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Clean Energy Initiative Files Language, Draws Opposition From APS Parent Company

A campaign to raise Arizona’s share of renewable energy has filed the proposed constitutional amendment with state election officials.

The ballot measure, Clean Energy for a Healthy Arizona, would require the state’s public utilities to get half of their power from renewable resources, including solar, wind, geothermal and hydropower by 2030.

Ten percent of that electricity would specifically come from distributed energy resources like rooftop solar.

Arizona State University Professor Kris Mayes helped craft the current clean energy target of 15 percent by 2025 while serving on the Arizona Corporation Commission.

She said this initiative resembles the existing policy, but bumps up the target.   

“Because renewable energy is now cheaper than central scale fossil fuel plants, this proposal will actually help ratepayers … to the tune of hundreds of billions of dollars,” Mayes said.

"We now have the lowest renewable energy standard of all the states in the southwest and it's probably high time to allow Arizonans to decide," she said.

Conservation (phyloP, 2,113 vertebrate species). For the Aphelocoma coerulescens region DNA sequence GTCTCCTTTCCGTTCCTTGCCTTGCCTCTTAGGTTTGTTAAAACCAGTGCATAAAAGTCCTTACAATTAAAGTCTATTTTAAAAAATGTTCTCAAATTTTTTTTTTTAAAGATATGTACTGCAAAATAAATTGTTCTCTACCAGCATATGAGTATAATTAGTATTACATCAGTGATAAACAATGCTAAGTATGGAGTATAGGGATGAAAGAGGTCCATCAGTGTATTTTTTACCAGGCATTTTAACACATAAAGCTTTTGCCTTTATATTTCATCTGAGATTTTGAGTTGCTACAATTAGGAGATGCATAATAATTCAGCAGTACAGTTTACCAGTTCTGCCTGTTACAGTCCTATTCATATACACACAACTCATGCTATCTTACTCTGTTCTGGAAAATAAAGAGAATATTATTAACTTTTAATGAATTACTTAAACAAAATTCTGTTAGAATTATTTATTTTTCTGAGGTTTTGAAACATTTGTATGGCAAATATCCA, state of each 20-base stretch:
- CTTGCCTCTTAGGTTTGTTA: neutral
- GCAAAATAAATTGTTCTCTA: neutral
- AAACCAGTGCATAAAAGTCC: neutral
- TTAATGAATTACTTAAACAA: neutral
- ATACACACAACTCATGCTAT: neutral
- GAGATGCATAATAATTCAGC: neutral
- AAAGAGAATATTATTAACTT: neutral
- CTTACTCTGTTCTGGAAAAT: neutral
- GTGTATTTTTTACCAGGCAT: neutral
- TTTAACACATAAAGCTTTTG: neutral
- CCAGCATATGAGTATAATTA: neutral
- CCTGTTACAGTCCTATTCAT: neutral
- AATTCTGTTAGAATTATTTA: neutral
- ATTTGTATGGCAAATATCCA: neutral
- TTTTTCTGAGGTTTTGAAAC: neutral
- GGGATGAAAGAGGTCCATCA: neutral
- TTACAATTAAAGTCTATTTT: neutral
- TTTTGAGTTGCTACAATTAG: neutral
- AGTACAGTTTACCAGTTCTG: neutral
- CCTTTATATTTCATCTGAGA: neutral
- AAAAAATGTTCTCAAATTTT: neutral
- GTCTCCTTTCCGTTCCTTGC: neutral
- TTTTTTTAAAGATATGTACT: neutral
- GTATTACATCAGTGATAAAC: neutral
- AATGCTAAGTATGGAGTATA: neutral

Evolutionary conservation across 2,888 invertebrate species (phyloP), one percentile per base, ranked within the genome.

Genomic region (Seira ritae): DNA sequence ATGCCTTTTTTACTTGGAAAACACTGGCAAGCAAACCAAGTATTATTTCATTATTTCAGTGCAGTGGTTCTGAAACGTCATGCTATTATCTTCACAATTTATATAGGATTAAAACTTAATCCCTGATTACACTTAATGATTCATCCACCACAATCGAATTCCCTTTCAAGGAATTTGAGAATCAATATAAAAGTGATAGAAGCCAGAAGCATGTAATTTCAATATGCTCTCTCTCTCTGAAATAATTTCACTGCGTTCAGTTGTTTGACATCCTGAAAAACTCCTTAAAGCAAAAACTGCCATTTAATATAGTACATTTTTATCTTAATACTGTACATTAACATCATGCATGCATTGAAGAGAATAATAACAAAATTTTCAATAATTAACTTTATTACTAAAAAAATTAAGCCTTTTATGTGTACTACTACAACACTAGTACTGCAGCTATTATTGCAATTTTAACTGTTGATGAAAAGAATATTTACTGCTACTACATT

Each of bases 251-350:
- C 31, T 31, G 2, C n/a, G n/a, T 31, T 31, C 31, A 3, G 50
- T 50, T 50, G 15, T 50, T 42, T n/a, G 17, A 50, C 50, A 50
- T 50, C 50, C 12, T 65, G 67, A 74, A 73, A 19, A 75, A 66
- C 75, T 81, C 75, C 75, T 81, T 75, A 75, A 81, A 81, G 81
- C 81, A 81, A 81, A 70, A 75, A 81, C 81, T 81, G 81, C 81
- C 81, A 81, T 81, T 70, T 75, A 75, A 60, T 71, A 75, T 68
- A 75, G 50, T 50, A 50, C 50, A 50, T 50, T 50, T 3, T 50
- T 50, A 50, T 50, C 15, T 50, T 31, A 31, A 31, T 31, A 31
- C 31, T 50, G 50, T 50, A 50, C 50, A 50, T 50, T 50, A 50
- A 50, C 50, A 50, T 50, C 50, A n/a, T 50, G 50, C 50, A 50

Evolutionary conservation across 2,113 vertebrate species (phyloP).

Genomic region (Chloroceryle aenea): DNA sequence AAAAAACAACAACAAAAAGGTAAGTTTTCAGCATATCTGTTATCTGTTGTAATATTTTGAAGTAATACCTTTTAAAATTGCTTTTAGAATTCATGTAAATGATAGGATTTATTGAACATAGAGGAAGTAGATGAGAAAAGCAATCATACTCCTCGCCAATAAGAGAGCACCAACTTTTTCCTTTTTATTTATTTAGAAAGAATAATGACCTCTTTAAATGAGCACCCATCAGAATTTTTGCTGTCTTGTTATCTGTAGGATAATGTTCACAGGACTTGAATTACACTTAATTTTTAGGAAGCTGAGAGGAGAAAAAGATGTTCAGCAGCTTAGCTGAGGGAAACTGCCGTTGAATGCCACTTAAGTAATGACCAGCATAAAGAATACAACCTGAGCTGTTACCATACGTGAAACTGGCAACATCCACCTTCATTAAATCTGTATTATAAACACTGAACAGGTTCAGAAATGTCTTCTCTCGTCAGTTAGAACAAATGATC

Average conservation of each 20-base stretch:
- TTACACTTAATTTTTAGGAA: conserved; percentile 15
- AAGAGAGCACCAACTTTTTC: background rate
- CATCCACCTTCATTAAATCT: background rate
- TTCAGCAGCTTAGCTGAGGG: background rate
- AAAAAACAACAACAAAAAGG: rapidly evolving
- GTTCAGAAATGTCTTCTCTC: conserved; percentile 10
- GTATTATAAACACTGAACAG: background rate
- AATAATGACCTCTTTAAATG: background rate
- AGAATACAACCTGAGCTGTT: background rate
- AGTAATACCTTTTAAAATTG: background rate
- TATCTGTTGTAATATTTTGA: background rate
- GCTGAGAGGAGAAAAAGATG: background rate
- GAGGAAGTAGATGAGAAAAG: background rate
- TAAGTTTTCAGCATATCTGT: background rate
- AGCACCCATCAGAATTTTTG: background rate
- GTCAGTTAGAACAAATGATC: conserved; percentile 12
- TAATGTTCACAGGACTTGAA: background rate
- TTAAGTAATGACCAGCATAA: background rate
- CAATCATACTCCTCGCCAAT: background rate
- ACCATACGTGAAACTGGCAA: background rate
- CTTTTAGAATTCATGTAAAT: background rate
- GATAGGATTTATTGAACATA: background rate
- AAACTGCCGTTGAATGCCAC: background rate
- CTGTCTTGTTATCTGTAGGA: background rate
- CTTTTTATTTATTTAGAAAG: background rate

The ballot measure has local support from groups like the Arizona Asthma Coalition and the backing of a national advocacy group founded by progressive billionaire and activist Tom Steyer.

The new clean energy target would not include the Salt River Project.

An opposition group called Arizonans for Affordable Electricity has already formed.

“This initiative attempts to hijack the constitution and prescribes very specific requirements in terms of the kind of energy that should be produced and in what proportion,” said Matt Benson, a spokesperson for the group.

“Anytime you come in and do that it is necessarily going to raise rates,” he said.

Arizona Public Service’s parent company Pinnacle West Capital Corporation is funding the new group, Benson said.

Supporters of the renewable energy initiative now need to gather more than 220,000 signatures to get it on the ballot as a constitutional amendment this November.

Will Stone grew up with the sounds of public radio. As a senior field correspondent, he strives to tell the same kind of powerful stories that got him into the business — whether that means trudging through some distant corner of the Sonoran Desert or uncovering an unknown injustice right down the street. Since joining the KJZZ newsroom in 2015, he has covered political scandals, fights over the future of energy, and efforts to care for some of Arizona’s most vulnerable communities. His pieces have also aired on national programs like Morning Edition, All Things Considered, Here & Now and Marketplace. Before coming to KJZZ, he reported for public radio stations in Nevada and Connecticut. Stone received his degree in English literature from Haverford College, where he also wrote about the arts and culture scene in Philadelphia. After graduating, he interned at NPR West in Culver City, California, where he learned from some of the network’s veteran reporters and editors. When he doesn’t have a mic in hand, Stone enjoys climbing mountains, running through his central Phoenix neighborhood and shamelessly promoting his cat, Barry.